New graphene filter can remove nanoscale contaminants from liquids

Researchers from Brown University, USA, have developed a new graphene filter to remove nanoscale contaminants from liquids, such as nanomaterials and microplastics.

When sheets of two-dimensional nanomaterials like graphene are stacked on top of each other, tiny gaps form between the sheets that have a wide variety of potential uses. In research published in the journal Nature Communications, a team of Brown University researchers has found a way to orient those gaps, called nanochannels, to create a new graphene filter for filtering water and other liquids of nanoscale contaminants.

Robert Hurt, a professor in Brown’s School of Engineering and co-author of the research, said: “In the last decade, a whole field has sprung up to study these spaces that form between 2D nanomaterials. You can grow things in there, you can store things in there, and there’s this emerging field of nanofluidics where you’re using those channels to filter out some molecules while letting others go through.”

Graphene stacks are thin in the vertical direction compared to their horizontal length and width. That means that the channels between the sheets are likewise oriented horizontally. That’s not ideal for filtration, because liquid has to travel a relatively long way to get from one end of a channel to the other. It would be better if the channels were perpendicular to the orientation of the sheets. In that case, liquid would only need to traverse the relatively thin vertical height of the stack rather than the much longer length and width.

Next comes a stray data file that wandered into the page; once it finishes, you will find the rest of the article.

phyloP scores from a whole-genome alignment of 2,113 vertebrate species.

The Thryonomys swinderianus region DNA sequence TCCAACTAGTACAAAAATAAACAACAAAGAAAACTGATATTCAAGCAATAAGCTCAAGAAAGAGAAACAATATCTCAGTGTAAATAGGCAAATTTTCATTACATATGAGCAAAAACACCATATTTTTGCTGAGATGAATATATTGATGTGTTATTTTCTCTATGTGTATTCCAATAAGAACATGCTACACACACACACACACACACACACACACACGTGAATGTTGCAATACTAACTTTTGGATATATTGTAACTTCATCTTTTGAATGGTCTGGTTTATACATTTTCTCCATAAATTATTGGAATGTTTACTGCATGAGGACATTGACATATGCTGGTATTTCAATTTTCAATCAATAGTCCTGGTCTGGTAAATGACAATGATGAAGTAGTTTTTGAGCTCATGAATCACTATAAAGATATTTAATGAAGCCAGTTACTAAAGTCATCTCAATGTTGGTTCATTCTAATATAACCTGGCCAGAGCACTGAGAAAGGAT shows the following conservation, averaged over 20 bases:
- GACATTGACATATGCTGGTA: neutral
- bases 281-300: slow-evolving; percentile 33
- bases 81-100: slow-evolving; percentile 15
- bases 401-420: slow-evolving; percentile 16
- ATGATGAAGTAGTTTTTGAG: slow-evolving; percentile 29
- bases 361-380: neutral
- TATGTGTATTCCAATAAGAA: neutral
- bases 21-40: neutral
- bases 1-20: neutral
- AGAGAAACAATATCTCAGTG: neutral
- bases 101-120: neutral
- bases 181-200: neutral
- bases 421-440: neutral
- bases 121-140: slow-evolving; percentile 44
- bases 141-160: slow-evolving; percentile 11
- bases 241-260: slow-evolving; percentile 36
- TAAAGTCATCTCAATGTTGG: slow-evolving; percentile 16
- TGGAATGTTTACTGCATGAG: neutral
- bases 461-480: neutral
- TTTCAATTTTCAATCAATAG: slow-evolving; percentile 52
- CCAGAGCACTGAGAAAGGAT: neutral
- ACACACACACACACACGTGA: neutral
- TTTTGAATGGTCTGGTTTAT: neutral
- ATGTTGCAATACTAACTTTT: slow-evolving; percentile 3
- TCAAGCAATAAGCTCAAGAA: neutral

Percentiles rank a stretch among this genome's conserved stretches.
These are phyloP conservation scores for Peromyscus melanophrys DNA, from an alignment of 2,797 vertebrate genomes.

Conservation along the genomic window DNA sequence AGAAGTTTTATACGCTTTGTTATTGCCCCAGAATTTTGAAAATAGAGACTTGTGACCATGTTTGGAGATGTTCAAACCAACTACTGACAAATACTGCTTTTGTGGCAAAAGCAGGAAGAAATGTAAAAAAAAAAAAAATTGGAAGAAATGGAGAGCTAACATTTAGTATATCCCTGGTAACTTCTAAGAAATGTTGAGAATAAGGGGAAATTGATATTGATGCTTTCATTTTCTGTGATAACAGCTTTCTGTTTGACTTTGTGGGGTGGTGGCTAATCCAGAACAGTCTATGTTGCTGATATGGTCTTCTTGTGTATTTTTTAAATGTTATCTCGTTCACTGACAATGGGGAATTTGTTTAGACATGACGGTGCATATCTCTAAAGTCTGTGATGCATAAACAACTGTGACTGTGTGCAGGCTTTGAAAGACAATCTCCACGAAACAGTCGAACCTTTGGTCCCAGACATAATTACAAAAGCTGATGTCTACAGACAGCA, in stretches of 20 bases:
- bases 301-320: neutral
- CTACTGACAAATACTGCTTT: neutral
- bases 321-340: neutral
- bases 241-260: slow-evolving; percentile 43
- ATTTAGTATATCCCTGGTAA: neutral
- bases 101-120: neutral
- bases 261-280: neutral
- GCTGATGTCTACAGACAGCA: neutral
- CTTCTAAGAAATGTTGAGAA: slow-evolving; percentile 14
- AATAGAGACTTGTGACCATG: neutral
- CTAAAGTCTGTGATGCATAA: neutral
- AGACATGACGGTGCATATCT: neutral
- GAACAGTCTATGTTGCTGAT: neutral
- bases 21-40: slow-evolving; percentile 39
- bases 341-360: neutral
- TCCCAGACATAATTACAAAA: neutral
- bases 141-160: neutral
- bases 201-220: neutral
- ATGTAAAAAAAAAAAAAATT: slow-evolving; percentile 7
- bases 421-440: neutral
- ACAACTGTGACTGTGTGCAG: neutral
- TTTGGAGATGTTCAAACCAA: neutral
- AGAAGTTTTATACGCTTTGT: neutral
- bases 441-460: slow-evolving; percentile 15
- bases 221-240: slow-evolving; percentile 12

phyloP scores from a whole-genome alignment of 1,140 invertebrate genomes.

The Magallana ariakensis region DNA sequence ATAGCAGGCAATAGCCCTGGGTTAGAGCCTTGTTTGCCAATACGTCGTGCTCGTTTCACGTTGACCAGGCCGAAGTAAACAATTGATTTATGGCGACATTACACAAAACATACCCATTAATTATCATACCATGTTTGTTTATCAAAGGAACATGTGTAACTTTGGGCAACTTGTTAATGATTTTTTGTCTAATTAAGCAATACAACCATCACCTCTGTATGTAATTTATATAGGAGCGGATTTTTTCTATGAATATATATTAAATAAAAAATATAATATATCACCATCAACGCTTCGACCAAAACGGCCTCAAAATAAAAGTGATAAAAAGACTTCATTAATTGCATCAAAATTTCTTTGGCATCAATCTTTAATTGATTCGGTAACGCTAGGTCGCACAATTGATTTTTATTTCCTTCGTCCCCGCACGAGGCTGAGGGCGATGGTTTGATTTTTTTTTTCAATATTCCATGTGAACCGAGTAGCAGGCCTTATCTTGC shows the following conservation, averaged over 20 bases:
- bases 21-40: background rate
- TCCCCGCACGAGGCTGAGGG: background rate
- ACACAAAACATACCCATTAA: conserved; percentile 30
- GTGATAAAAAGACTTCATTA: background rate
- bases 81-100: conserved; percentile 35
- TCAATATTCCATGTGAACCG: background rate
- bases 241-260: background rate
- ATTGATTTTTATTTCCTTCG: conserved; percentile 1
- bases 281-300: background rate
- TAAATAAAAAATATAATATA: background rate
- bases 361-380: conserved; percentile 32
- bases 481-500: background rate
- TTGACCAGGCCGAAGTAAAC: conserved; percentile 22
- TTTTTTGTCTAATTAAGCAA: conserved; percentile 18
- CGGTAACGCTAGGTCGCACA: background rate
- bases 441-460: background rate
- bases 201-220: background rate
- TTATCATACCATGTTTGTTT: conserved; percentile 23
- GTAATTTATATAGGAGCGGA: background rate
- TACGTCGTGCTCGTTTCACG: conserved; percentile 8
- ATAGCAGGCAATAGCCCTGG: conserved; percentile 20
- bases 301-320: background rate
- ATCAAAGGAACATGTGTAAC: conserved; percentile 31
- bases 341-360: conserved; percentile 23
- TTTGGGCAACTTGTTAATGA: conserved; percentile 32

How to make vertically oriented graphene nanochannels

According to Hurt, no one had created a successful method of producing vertically oriented graphene nanochannels, until now. Muchun Liu, a former postdoctoral researcher in Hurt’s lab, has developed a novel production method which involves stacking graphene sheets on an elastic substrate, which is placed under tension to stretch it out. After the sheets are deposited, the tension on the substrate is released, which allows it to contract. When that happens, the graphene assemblage on top wrinkles into sharp peaks and valleys.

Liu, who is now a researcher at Massachusetts Institute of Technology, said: “When you start wrinkling the graphene, you’re tilting the sheets and the channels out of plane. If you wrinkle it a lot, the channels end up being aligned almost vertically.”

Once the channels are nearly vertical, the assemblage is encased in epoxy, and the tops and bottoms are then trimmed away, which opens the channels all the way through the material. The researchers have dubbed the assemblages VAGMEs (vertically aligned graphene membranes).

Proof-of-concept testing demonstrated that water vapour could pass easily through a VAGME, while hexane – a larger organic molecule – was filtered out. The researchers plan to continue developing the technology, with an eye towards potential industrial or household filtering applications.

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